Seven Catholic parishes have so far refused to participate in the signature drive. There are 300 Catholic parishes in Washington altogether.
On Friday, the BBC publshed an extraordinary human interest story about a young Indian man named Saroo, who was once a little boy who became very, very lost.
In 1986, Saroo was five years old, working as a "sweeper" on commuter trains with his older brother. After a day of toil, he nodded off on a train station bench, expecting his brother to wake him when it was time to catch a train home. When he awoke, he saw no sign of his brother. But a train sat at the platform, and Saroo assumed his brother was aboard. Saroo boarded and promptly dozed off again. When he awoke it was 14 hours later, and he was in desperately poor Calcutta. He was five, and didn't know the name of his own small hometown. He could tell no one where he was from.
From the Beeb:
"I was absolutely scared. I didn't know where I was. I just started to look for people and ask them questions."
Soon he was sleeping rough. "It was a very scary place to be. I don't think any mother or father would like to have their five year old wandering alone in the slums and trains stations of Calcutta."
The little boy learned to fend for himself. He became a beggar, one of the many children begging on the streets of the city. "I had to be quite careful. You could not trust anyone." Once he was approached by a man who promised him food and shelter and a way back home. But Saroo was suspicious. "Ultimately I think he was going to do something not nice to me, so I ran away."
Saroo eventually found his way into an orphanage, and was adopted by a couple in Tasmania. He settled into a new life, but was understandably intrigued by the mystery of his past. And that past would likely have stayed mysterious were it not for the advent of Google Earth. Saroo still didn't know the name of his hometown, but he remembered its landmarks well enough. From the Beeb:
"[Google Earth] was just like being Superman. You are able to go over and take a photo mentally and ask, 'Does this match?' And when you say, 'No', you keep on going and going and going."
Eventually Saroo hit on a more effective strategy. "I multiplied the time I was on the train, about 14 hours, with the speed of Indian trains and I came up with a rough distance, about 1,200km."
He drew a circle on a map with its centre in Calcutta, with its radius about the distance he thought he had travelled. Incredibly, he soon discovered what he was looking for: Khandwa. "When I found it, I zoomed down and bang, it just came up. I navigated it all the way from the waterfall where I used to play."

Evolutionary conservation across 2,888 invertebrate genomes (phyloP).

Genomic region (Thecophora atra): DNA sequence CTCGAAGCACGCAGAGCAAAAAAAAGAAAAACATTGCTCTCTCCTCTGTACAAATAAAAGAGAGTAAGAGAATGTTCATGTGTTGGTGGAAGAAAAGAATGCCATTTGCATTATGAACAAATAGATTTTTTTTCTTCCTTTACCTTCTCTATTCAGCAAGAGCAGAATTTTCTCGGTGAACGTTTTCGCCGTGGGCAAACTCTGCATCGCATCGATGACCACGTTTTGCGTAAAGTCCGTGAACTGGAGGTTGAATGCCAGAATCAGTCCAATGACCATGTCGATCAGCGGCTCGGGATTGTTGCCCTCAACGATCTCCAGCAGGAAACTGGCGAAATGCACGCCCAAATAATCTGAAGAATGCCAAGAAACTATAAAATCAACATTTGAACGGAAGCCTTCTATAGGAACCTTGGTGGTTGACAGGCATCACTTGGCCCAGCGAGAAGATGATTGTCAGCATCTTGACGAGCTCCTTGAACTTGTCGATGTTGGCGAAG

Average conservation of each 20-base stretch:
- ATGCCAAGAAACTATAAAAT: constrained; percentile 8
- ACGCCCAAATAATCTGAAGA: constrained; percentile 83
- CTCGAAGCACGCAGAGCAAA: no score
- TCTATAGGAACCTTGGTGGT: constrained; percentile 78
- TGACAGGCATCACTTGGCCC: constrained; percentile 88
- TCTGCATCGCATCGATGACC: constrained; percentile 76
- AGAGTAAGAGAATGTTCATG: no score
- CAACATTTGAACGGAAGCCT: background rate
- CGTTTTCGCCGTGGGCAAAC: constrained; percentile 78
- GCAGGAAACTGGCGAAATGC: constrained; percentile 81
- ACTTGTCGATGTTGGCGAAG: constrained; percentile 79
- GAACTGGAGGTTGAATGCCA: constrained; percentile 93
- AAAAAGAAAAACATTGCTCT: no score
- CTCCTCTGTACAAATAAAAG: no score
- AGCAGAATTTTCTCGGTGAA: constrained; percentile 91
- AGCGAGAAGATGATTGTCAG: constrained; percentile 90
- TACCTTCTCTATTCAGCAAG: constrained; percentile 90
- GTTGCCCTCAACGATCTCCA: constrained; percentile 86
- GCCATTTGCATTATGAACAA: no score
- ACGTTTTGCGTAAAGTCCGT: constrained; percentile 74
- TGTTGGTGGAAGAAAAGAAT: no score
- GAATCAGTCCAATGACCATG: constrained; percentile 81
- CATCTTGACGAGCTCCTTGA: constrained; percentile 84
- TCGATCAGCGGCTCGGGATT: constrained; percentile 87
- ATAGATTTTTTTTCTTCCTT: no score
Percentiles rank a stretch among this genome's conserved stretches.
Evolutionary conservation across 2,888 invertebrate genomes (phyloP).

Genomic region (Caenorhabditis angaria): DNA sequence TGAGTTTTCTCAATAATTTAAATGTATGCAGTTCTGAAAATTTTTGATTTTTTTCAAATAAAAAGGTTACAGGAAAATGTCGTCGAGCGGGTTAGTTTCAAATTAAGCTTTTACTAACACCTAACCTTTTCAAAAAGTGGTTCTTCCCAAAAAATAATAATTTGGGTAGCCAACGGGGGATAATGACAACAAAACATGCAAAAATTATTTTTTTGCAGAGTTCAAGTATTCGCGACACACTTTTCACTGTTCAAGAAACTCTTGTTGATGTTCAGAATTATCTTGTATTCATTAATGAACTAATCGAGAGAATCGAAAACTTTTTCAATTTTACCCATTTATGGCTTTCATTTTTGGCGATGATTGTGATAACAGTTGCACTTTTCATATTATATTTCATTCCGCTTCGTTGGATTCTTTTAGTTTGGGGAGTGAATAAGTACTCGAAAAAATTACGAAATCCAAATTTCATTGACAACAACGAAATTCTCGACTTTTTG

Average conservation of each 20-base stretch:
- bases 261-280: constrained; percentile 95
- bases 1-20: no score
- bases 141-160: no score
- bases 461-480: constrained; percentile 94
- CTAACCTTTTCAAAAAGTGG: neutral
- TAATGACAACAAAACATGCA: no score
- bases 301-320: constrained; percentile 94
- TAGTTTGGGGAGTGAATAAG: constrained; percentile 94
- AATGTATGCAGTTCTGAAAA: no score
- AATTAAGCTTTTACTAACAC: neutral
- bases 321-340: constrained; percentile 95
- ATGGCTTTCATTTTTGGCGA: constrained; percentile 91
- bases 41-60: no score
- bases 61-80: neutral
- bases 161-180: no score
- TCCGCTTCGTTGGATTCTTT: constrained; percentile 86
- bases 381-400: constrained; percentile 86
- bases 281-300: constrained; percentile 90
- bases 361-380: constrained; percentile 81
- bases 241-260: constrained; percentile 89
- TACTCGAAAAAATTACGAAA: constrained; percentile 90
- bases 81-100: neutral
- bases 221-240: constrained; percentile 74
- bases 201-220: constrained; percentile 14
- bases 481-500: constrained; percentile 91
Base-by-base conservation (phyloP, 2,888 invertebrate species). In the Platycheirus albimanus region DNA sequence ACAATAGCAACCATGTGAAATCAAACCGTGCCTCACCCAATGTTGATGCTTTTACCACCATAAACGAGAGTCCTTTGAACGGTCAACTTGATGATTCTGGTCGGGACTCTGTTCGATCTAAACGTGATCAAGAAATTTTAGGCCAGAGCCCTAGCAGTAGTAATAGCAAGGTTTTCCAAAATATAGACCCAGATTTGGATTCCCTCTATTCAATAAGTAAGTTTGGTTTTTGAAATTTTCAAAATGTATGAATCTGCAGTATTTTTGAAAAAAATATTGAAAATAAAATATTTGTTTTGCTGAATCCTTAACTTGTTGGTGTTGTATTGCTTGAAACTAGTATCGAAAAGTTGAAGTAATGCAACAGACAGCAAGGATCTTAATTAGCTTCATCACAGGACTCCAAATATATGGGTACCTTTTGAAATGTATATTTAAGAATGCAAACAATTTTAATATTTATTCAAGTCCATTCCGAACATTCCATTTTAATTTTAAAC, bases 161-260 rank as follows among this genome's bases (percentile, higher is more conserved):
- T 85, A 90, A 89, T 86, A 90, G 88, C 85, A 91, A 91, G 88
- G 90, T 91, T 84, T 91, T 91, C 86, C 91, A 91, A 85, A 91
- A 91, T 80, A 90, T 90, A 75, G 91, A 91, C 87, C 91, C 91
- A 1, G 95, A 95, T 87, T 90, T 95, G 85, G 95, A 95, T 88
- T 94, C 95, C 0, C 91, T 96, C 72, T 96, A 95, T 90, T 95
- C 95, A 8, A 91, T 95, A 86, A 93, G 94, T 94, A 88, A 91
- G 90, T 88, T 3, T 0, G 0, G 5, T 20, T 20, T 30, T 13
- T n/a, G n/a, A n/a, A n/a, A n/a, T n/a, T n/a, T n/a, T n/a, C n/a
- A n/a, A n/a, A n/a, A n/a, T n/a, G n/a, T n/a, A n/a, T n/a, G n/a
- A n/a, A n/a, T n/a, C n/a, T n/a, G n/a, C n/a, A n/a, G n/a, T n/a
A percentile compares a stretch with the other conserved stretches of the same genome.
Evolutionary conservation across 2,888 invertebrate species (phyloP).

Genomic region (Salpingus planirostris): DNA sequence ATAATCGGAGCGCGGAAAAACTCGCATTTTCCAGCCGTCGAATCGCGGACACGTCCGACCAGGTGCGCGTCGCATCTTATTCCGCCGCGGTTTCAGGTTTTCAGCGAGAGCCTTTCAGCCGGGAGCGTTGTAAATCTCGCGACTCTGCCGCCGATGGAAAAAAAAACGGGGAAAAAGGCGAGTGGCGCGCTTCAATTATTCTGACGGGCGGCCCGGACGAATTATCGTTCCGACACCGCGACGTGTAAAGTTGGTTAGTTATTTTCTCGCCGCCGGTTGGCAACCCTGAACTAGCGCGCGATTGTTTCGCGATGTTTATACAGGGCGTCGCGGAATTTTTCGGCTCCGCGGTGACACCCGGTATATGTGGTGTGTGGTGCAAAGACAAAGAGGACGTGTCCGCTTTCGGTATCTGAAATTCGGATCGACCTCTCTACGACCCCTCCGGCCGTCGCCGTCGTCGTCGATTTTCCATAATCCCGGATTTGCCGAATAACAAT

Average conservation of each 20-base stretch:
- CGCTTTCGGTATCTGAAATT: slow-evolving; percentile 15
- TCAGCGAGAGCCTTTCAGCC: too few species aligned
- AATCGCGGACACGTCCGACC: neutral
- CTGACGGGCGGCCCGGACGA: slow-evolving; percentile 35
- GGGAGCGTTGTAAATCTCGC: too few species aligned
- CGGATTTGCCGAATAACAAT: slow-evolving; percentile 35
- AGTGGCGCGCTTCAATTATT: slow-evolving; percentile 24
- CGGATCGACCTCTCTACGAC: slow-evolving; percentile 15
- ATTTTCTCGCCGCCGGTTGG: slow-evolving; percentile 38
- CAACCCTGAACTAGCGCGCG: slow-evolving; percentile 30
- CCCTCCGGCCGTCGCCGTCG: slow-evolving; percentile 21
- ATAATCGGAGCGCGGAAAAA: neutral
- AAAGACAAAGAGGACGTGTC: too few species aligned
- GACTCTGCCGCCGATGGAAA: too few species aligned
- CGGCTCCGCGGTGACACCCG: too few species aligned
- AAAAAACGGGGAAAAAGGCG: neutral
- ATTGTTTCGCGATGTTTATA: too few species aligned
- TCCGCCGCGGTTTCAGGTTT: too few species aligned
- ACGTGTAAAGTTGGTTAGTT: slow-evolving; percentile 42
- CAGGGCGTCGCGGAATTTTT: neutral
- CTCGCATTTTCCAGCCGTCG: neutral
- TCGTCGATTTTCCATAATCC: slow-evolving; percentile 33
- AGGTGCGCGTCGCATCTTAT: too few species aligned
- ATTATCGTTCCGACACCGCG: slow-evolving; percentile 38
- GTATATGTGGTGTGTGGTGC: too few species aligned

Saroo eventually visited Khandwa, where he found both heartbreak and something like closure. Read the Beeb for details. Meanwhile, movie producers and publishers have apparently taken an interest in Saroo's story -- as it seems likely will Google, whose Google Earth always seemed semi-miraculous anyway, though never so much as now.
Now he's a mayoral candidate again -- as ever, with the Liberal Democrat party -- and at a forum on LGBT issues with his fellow major party candidates, he opened up about having been bullied for his sexual orientation when he was a student, and decried homophobia in the police force.
Mr Paddick said: "When I was in school I remember being manhandled, about to be thrown into a freezing pool of water fully clothed because I was gay, until a teacher intervened.
"I also remember boys trying to strip me naked and luckily my brother found out and came to rescue me."
Mr Paddick, a former Metropolitan Police officer, said: "There needs to be an absolute culture change in the police. I will put that pressure on to deal with racism and homophobia within the police."
The other candidates on-hand -- including incumbent Boris Johnson of the Conservative Party and ex-mayor Ken Livingstone of the Labour Party -- spent their time on the dais trying to out-gay-friendly each other. Livingstone said that London is "gay-friendly" already, but not nearly gay-friendly enough; Johnson boasted of walking "every mile" of the city's annual pride parade, and promised to put out an honest-go-goodness "gay manifesto" before election day.